The principal of Zekeh Memorial High School in Zekepa, District #9, Mr. Moses Norbain, informed this newspaper that since the 2019/2020 academic year began, the teacher, who taught the kindergarten section last school year, hasn’t been back; so that section is without any teacher at moment.
Principal Norbain also disclosed that the school lacks Economics, Biology, Math, Chemistry and Physics teachers for the senior high division.
“I visit all of the classes, but I am a single person, so when I am in one class and students in the other classes are causing noise, I do not listen to their noise, because they know that I cannot divide myself to be all over the places.”– A Principal who asked for anonymity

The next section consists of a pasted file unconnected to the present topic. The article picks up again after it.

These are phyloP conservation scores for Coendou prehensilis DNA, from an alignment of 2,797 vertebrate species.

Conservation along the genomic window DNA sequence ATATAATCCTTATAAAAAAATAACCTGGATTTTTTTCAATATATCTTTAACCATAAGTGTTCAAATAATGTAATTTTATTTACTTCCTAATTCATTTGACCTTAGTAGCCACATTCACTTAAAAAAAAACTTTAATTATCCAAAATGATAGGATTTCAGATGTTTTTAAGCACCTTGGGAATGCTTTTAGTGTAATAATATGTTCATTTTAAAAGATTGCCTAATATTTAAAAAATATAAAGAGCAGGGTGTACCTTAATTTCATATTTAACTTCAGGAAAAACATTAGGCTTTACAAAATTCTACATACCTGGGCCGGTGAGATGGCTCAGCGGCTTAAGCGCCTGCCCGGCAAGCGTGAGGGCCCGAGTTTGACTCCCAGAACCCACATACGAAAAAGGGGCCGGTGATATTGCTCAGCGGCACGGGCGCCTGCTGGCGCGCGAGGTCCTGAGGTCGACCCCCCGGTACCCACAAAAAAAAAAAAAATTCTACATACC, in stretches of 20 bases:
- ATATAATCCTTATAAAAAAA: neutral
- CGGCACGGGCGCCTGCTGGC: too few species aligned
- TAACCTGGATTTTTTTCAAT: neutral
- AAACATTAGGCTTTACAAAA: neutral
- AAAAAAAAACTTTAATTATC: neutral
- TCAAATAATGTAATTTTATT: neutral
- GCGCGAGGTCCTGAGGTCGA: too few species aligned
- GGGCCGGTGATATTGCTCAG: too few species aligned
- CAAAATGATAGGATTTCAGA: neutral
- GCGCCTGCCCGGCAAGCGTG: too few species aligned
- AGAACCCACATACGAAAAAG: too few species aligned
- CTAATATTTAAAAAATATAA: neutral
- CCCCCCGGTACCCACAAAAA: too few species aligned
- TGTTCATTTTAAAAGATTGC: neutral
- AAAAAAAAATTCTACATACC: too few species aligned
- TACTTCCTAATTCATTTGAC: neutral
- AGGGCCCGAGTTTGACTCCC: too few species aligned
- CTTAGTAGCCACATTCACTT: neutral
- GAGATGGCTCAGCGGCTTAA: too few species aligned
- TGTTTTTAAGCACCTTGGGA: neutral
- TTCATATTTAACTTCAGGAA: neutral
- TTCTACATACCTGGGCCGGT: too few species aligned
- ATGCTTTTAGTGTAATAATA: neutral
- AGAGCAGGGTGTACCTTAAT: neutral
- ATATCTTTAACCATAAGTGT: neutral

He called on the Ministry of Education to send those teachers as students in the 12 grade will have to sit the West African Senior School Certificate Examination (WASSCE) in a few months’ time.
The lack of instructors for those very important subjects wasn’t’ unique to Zekeh Memorial, principles of other public schools in the county also told FrontPageAfrica how they are lacking other administrative staffs, including teachers for English, Science, Arithmetic, Bible, Reading, writing, Phonics, Arts and Physical Education among others subjects, which are prescribed by the Ministry of Education for elementary and junior high levels.
Some of the principles said they are forced to teach two to three subjects.
“I visit all of the classes, but I am a single person, so when I am in one class and students in the other classes are causing noise, I do not listen to their noise, because they know that I cannot divide myself to be all over the places,” one of the principals said.